Mental Health Minister Nadine Dorries said some families “enjoyed the lockdown”.
When asked how the pandemic affected waiting times at mental health services for children and adolescents, she told the MPs’ health committee: “We had an absolute drop in referrals during the pandemic, which is really not surprising, children were not in of school, teachers did not relate.
“I know that the outlook for the pandemic and the mental health implications if you read the media are all doom and gloom.
“In fact, some people, especially families, have reported improvements in mental health and well-being.
“Some people surprisingly enjoyed the lockdown with their kids for a year, so it wasn’t all doom and gloom.”
Ms. Dorries told the Health and Welfare Committee: “It has been a difficult year for everyone, and it has been a particularly difficult year for children and people who have not gone to school, whose routines have been disrupted, who have been separated from their friends, from theirs social life, from normal everyday life that makes children and young people happy.
“We saw, especially at the beginning of the lockdown, children and teenagers reporting bad mood, anxiety, and poor mental health, and I want to talk about that terminology.
“Actually, these young people were incredibly resilient, and we’ve seen young people say in the first week, ‘I’m worried, I’m worried, and I’m worried and afraid,’ who have brought their own resilience to the other side.
“Rather than refer to a generation as a generation that has and is suffering from mental health problems, I think we really need to acknowledge that we have a very strong, resilient generation that we should be incredibly proud of and that will survive the lockdown.” , and some of the main issues we saw when they went back to school when they got out of lockdown it was a new hiring.
Ms. Dorries said that people need to be careful about the language they use when talking about young people.
She told the Health and Welfare Committee, “I think we have to be very careful with the language we use with children and adolescents and unfortunately I have seen an unfortunate language being used and I am starting to feel the backlash from that from stakeholders, sectors, mental health foundations, because what we can’t do is put the mental health label around everyone’s neck because it just isn’t.
“Besides, nobody talks about mental illness. That really concerns me, because bipolar in teenagers and adolescents and adults, schizophrenia, severe personality disorder, psychosis … they are delivery, our inpatient units, and they are the life work that our doctors and nurses and psychiatrists work with, that is the elixir of life the NHS mental health care if you wish.
“We’re not talking about mental illness here. What we’re talking about instead is this general, overarching concept of mental health. “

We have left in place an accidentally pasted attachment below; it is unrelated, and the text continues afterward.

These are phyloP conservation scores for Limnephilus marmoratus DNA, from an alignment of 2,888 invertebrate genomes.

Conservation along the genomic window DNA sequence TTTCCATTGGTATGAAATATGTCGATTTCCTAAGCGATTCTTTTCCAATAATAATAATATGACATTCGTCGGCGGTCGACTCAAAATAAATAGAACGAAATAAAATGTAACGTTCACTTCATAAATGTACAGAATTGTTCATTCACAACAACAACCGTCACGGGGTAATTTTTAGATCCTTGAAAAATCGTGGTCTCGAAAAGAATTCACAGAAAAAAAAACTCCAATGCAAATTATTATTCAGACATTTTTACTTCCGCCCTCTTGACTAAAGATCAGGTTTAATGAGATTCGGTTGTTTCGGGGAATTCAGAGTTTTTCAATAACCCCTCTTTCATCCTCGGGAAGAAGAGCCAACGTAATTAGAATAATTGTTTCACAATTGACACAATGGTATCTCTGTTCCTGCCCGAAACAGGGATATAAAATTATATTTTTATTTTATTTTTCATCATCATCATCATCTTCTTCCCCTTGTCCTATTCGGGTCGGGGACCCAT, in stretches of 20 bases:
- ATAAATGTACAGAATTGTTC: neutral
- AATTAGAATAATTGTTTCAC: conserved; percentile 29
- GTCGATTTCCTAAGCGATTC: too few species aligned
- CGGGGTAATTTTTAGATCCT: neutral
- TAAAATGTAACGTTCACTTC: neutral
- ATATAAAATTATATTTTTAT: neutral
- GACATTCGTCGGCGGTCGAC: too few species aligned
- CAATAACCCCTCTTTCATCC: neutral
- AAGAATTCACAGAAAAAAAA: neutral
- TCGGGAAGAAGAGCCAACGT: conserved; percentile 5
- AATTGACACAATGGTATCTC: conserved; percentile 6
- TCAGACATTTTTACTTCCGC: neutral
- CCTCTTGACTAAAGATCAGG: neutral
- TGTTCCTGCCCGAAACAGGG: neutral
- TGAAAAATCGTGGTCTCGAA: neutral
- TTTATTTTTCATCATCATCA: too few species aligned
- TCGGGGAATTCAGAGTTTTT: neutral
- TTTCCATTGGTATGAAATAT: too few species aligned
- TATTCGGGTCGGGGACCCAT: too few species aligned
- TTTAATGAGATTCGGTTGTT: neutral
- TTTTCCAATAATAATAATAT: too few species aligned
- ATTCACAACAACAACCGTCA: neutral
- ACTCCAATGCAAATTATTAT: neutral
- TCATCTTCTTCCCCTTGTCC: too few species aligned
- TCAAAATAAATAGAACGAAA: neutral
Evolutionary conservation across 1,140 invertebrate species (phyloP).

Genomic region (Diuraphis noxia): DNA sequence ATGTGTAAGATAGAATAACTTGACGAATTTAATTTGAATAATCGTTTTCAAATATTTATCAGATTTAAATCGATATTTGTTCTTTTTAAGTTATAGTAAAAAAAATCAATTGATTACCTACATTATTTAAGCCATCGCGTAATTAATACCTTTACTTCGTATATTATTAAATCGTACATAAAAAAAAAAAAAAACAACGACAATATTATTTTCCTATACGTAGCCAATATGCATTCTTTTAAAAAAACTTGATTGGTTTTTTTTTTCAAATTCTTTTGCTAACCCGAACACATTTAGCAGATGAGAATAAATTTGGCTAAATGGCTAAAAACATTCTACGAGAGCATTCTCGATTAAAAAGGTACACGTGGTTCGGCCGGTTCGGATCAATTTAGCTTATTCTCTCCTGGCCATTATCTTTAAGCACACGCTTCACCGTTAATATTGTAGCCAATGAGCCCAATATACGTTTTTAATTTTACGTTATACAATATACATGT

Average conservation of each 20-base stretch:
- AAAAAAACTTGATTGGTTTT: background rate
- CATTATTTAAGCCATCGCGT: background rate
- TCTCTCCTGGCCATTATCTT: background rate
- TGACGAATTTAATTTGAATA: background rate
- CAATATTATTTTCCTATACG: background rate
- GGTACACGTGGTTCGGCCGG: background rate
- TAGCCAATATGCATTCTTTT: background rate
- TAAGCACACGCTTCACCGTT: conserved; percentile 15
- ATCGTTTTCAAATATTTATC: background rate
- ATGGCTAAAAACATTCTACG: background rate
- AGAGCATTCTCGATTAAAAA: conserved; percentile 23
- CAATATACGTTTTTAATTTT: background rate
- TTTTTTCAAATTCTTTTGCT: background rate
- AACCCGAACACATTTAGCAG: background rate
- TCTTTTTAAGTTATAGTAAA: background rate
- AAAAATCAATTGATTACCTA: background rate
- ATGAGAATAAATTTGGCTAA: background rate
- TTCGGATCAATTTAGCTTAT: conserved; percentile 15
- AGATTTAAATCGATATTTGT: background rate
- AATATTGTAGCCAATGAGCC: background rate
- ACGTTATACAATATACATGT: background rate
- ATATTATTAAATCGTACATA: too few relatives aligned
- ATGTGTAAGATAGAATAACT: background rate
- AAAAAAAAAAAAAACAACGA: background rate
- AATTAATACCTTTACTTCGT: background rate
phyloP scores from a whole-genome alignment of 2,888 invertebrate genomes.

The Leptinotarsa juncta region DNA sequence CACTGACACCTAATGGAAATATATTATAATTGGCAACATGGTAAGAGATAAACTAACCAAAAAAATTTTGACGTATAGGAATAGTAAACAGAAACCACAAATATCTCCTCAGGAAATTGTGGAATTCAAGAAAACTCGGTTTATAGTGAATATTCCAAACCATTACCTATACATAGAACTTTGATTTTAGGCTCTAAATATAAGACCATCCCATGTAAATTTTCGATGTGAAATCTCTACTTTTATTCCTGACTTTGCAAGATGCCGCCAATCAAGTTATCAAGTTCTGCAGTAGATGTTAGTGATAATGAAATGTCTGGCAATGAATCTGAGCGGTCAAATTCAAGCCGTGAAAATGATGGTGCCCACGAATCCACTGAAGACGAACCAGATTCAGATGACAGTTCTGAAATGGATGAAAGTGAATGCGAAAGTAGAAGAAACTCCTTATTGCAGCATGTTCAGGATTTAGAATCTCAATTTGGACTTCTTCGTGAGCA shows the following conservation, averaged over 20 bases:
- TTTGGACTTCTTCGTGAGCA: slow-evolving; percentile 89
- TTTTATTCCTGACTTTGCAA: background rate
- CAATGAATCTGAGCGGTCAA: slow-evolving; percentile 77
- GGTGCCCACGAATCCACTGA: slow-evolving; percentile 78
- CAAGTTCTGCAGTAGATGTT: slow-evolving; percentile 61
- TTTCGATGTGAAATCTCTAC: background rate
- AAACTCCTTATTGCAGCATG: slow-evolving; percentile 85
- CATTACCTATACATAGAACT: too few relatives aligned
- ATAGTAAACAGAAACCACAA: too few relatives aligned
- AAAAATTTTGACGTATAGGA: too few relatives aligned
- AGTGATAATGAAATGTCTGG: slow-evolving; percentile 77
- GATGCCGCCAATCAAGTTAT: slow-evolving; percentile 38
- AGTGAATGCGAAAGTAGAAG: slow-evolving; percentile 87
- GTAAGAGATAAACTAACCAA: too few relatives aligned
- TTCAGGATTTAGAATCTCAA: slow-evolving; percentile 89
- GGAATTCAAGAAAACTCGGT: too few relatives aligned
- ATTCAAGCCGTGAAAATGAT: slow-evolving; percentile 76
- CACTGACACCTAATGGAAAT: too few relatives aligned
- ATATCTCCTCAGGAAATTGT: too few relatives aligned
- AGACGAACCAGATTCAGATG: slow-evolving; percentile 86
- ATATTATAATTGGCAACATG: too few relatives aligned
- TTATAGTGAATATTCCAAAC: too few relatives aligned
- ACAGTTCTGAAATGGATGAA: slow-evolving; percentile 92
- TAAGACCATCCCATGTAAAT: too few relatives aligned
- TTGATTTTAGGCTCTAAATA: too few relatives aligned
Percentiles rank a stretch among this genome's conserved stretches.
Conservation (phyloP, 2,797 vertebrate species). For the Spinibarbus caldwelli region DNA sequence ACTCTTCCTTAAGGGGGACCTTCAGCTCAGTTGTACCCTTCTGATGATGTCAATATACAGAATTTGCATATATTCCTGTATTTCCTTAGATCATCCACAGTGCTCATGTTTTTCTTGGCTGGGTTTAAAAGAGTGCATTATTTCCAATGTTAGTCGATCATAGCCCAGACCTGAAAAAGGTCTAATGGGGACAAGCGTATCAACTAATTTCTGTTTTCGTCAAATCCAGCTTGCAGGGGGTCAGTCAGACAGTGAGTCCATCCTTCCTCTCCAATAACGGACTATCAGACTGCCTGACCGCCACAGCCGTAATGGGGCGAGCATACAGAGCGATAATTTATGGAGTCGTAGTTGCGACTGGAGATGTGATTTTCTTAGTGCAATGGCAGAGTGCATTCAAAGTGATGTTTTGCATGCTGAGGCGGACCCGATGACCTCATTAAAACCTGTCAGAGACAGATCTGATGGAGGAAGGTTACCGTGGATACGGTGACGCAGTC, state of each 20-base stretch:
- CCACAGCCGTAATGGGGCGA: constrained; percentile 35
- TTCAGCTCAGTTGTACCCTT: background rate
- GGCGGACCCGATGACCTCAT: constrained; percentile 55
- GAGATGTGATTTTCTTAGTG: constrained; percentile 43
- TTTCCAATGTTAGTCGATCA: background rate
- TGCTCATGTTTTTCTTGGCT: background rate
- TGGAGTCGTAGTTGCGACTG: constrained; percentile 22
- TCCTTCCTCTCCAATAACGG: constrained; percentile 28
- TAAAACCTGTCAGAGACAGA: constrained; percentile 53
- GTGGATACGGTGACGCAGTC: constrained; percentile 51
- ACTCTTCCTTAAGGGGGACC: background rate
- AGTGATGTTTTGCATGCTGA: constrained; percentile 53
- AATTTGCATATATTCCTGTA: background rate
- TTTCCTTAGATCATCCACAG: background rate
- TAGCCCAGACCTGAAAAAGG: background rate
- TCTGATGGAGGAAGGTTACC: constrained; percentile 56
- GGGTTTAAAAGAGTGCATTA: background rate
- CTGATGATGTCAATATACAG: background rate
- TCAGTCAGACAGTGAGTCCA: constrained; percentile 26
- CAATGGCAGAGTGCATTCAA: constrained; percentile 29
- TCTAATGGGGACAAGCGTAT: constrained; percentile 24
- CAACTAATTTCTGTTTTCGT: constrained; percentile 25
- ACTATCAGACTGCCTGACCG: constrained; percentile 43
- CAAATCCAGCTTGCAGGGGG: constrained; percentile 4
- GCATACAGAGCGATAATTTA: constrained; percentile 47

Ms. Dorries told the Health and Welfare Committee that the government was “catching up” on mental health.
The Mental Health Minister was asked what is preventing the government from deploying mental health teams faster in all schools.
The aim is to reach 35% of the students by 2023.
She said, “Because it’s not just school mental health support teams that we need to invest our £ 2.3 billion in.
“As I just mentioned, mental illness is an important part of our mental health funding and we need to make sure that all mental health areas are funded.
“But you know what I would say is that historically before 2016 there was a huge treatment gap and an underfunding problem.
“People were not trained, there was no treatment option because there was no treatment before. We’re playing catching up fast and with £ 2.3 billion a year plus £ 500 million plus the new £ 40 million announced this morning we’re pumping the money in.
“I have no barrier when applying for mental health money from the Treasury Department. This is a problem that the government wants to solve.
“It’s one case that we need the people to do the services – that’s happening now, it’s a work in progress now.”
Ms. Dorries said the demand for eating disorder services increased significantly during the pandemic.
She told the Health Select Committee of MPs that eating disorders had been “the biggest problem” lately, adding, “We’ve seen eating disorders demand and service demand increase 22% over the past 11 months.
“Eating disorders were on the rise, we saw the upswing before the pandemic started.
“It’s a very complex topic. It surrounds a lot of things like body image, social media, but the lockdown brought special pressures and strains to the young women who had been hiding, dealing with eating disorders, living with eating disorders, and it came to a crisis point during lockdown .
“Dealing with it, the impact on other services, was a priority, it was a huge demand.”
Ms. Dorries also commended the NHS England for setting up fast access services in the community.
In the UK, a total of 153,630 deaths have now occurred in which Covid-19 was mentioned on the death certificate, the ONS said.
The highest number of deaths in a single day was 1,481 on January 19.
During the first wave of the virus, the daily death toll peaked on April 8, 2020 with 1,461 deaths.